This is the Abbey of Cadouin in France, which I visited recently. It was founded in 1115, and taken over by Cistercian monks in 1119, and it became part of the pilgim route to Saint Jacques de Compostelle in Spain. Pilgrims to the abbey in the past included Eleanor of Aquitaine and her son, Richard I.
The abbey is situated in the very pretty small town of Cadouin, in the Dordogne, a short distance to the south of the river of that name.
This is the interior of the abbey.
The abbey became an important place of pilgrimmage because of a piece of cloth, now in the museum, that was believed to be part of the burial shroud of Christ, although it is now known to date from the Middle Ages. According to the Catholic Encyclopedia:
The Diocese of Périgueux has a remarkable relic: Pierre Raoul or Gérard, a parish priest in Périgord, brought back after the First Crusade the Holy Shroud of Christ, entrusted to him by a dying ecclesiastic of Le Puy, who himself obtained this relic from the legate Adhémar de Monteil. The Cistercians who founded the monastery of Cadouin in 1115 had a church erected in honour of this relic; its cloister, a marvel of art, was consecrated in 1154. Notwithstanding the strict rules of the order interdicting the use of gold vases, the Chapter of Cîteaux permitted a gold reliquary for the Holy Shroud. As early as 1140, the Holy See instituted a confraternity in honour of the Holy Shroud, thought to be the oldest in France. St. Louis in 1270 venerated the Holy Shroud at Cadouin; Charles VI had it exposed for one month in Paris; Louis XI founded at Cadouin in 1482 a daily Mass. Bishop Lingendes in 1444 held an official investigation which asserted the authenticity of the relic.http://www.newadvent.org/cathen/11668a.htm
More information on the Shroud of Cadouin, its provenance and inscriptions, can be found here.
This cloth, held in the Abbey of Cadouin, in Dordogne, was long considered as the Holy Shroud, the cloth believed to have covered the face of Jesus–or enveloped his body–when he was placed in the tomb. This is the head-cloth that the Apostle Peter saw upon entering the sepulchre on the morning of the Resurrection; he observed ‘that the handkerchief that had been on Jesus' head was not lying with the linen cloths but was rolled up in a separate place’ (John 20:7). According to the traditions of the monks of Cadouin and the Chronica of Albéric of Trois-Fontaines, written around the mid thirteenth century, the relic came into the possession of the Bishop of Puy, Adhémar de Monteil, who is believed to have obtained it after the capture of Antioch, during the first Crusade (1095–1099). It was first mentioned in 1214. The cloth, used for healing, was highly venerated in the Middle Ages. Protected by a reliquary, sometimes hidden and displaced to avoid covetous attention, it attracted to the abbey the thousands of pilgrims on The Way of St James.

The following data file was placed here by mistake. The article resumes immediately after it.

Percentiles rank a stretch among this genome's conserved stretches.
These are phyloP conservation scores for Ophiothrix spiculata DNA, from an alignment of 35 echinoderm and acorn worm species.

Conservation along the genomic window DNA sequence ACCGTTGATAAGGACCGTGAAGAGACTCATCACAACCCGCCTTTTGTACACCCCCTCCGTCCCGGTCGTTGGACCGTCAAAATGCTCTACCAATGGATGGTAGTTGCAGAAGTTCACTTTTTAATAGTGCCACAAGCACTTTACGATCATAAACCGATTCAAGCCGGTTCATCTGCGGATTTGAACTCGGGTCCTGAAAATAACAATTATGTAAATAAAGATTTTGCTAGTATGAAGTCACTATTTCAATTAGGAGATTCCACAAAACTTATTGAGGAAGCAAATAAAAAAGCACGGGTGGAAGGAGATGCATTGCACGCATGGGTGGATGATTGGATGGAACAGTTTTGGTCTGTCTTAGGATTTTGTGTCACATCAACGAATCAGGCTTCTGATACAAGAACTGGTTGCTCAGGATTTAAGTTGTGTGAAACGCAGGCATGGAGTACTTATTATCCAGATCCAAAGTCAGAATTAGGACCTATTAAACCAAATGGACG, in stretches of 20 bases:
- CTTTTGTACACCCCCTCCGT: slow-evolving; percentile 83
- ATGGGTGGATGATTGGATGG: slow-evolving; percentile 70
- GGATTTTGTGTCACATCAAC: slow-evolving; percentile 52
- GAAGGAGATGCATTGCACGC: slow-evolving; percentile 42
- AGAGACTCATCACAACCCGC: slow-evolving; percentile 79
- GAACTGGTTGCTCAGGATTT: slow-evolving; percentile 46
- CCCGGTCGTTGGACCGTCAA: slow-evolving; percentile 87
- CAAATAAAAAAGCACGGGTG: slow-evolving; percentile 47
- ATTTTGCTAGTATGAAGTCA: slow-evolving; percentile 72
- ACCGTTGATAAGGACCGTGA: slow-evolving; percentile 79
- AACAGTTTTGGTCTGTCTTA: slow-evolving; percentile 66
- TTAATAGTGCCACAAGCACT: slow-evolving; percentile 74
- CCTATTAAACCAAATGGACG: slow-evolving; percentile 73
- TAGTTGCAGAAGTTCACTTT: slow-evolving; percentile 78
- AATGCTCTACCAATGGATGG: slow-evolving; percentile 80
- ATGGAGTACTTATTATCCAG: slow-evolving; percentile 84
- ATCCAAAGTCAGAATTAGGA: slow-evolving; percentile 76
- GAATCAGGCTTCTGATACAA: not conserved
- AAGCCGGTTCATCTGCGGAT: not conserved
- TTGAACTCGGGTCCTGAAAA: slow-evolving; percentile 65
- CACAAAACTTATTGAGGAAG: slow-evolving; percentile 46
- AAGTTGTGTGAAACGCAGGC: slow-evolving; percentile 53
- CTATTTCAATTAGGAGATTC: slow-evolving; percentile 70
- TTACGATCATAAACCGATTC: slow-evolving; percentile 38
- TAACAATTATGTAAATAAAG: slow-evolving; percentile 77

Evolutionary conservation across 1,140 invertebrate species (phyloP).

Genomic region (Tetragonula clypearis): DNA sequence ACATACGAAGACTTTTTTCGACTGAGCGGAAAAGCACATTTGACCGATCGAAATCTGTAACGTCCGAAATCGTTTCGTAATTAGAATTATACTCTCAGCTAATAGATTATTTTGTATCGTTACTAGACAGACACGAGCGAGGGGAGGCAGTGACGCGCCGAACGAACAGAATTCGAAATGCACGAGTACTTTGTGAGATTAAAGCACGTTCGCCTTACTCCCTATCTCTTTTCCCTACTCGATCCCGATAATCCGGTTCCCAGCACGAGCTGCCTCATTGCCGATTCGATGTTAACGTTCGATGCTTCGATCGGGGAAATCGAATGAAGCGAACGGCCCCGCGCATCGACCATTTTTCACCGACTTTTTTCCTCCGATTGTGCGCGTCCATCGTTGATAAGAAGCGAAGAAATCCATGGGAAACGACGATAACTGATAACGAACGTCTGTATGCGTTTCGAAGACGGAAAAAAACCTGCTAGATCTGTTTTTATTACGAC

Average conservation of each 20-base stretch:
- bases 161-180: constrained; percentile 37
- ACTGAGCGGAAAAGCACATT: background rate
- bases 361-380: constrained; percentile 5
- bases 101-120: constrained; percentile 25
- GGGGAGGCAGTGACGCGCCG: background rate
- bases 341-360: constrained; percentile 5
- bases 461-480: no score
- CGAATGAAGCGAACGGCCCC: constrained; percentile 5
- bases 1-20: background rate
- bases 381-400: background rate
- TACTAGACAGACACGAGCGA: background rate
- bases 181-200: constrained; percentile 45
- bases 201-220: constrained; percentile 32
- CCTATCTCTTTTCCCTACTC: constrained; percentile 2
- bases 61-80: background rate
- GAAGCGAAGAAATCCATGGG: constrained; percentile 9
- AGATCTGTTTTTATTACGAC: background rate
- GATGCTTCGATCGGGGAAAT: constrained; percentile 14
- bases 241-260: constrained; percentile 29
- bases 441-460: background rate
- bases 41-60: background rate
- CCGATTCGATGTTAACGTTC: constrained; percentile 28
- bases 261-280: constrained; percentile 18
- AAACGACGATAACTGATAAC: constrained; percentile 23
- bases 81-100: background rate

At the beginning of the twentieth century, its authenticity was questioned. Around 1930, the cloth was examined by Gaston Wiet, director of the Museum of Arab Art in Cairo. He recognized a tirāz from the Fatimid era (a cloth with a strip of writing produced in the royal ateliers), and deciphered the Arabic inscriptions on it. They revealed the names of Caliph El al-Musta‘lī (reigned 1094–1101) and Vizier al-Afdal. The piece’s decorative style, with its close ornamental strips, tiny elements, and Kūfic calligraphy is characteristic of the end of the eleventh century, as is the lamentation of the name of al-Afdal, minister for three kings. The weaving technique that consisted of inserting a decorative tapestry in a canvass weave—here with silk warp and linen weft—is also an invention of the Copts in Egypt, who had perfected the technique at the end of the third century. It only disappeared with the fall of the Fatimid dynasty (1171). No doubt brought by émigrés, it can be seen in Muslim Spain in certain cloths from the caliphal era, especially in the veil of Hishām II.
The link includes images and an inscription.http://www.qantara-med.org/qantara4/pub ... 13&lang=en
The abbey has a very beautiful interior, including this ceiling fresco ...
... and a remarkable array of stained glass windows, of which the images below are just a small selection.
And the statues include a ubiquitous Jeanne d'Arc:
A very nice abbey and town, well worth visiting if one happens to be in that part of France.